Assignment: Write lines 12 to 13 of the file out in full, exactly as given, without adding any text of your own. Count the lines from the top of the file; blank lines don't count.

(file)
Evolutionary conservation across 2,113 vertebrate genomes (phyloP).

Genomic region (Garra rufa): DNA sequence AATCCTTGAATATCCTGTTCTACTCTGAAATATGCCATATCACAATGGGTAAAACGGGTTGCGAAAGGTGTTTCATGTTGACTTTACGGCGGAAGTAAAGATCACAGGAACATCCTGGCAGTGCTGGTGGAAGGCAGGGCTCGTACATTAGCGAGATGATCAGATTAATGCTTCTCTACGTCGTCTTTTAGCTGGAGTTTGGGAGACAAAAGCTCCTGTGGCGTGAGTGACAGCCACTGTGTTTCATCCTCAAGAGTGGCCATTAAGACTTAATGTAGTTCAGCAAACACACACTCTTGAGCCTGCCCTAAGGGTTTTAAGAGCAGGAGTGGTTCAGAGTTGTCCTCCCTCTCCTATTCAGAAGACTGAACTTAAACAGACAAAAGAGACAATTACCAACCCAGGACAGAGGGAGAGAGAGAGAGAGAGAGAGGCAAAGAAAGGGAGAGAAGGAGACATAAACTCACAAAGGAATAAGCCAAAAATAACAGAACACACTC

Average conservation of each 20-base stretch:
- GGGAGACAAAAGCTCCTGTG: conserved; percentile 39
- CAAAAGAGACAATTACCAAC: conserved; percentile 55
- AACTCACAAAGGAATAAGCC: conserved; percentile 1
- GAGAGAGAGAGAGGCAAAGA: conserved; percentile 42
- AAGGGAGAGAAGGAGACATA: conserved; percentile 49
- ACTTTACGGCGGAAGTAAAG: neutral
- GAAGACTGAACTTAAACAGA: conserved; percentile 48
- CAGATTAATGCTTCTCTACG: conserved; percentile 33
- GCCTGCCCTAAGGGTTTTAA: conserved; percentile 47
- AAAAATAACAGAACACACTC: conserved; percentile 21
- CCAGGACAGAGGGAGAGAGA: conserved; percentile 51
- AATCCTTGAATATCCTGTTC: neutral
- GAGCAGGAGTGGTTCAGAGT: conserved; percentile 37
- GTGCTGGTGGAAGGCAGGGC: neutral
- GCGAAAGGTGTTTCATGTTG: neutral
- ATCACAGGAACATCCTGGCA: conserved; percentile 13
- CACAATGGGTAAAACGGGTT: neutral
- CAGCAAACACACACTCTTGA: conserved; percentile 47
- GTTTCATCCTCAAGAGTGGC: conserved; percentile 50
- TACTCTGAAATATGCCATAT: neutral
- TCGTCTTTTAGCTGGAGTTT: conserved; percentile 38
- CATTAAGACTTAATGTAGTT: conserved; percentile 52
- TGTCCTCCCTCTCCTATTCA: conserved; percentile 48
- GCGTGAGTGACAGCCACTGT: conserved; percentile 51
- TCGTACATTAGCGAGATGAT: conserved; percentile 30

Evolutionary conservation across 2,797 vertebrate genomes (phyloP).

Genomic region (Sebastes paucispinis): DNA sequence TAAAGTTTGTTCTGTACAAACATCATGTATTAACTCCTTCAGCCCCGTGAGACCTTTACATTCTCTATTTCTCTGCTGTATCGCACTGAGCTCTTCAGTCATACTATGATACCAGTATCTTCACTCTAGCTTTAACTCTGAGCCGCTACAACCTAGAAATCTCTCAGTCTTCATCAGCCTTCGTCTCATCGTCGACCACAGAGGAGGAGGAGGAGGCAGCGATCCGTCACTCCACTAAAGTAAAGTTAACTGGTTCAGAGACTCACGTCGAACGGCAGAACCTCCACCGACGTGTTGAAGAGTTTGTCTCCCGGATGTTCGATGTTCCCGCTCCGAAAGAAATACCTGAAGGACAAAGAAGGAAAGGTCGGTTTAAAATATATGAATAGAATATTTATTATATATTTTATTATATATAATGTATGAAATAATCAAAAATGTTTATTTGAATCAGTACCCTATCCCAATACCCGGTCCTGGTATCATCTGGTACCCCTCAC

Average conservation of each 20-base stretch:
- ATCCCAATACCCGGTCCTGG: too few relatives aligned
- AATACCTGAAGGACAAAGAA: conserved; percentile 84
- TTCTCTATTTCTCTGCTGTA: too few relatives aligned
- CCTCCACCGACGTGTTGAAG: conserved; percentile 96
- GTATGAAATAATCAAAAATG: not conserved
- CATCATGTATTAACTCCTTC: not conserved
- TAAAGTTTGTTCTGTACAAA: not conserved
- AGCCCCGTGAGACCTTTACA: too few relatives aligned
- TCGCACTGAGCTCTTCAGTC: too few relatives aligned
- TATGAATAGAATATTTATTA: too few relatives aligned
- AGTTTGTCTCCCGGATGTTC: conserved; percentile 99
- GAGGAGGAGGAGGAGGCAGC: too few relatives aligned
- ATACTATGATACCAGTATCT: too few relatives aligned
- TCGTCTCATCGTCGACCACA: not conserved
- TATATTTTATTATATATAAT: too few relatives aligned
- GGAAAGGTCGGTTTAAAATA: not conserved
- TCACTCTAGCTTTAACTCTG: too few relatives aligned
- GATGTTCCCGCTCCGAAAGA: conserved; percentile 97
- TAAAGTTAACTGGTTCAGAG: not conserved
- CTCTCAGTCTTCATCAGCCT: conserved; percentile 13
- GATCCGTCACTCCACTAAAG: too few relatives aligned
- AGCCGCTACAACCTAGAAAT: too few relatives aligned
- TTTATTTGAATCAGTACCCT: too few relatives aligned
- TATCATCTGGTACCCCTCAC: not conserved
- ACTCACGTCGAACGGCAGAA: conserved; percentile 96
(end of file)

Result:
- GCCTGCCCTAAGGGTTTTAA: conserved; percentile 47
- AAAAATAACAGAACACACTC: conserved; percentile 21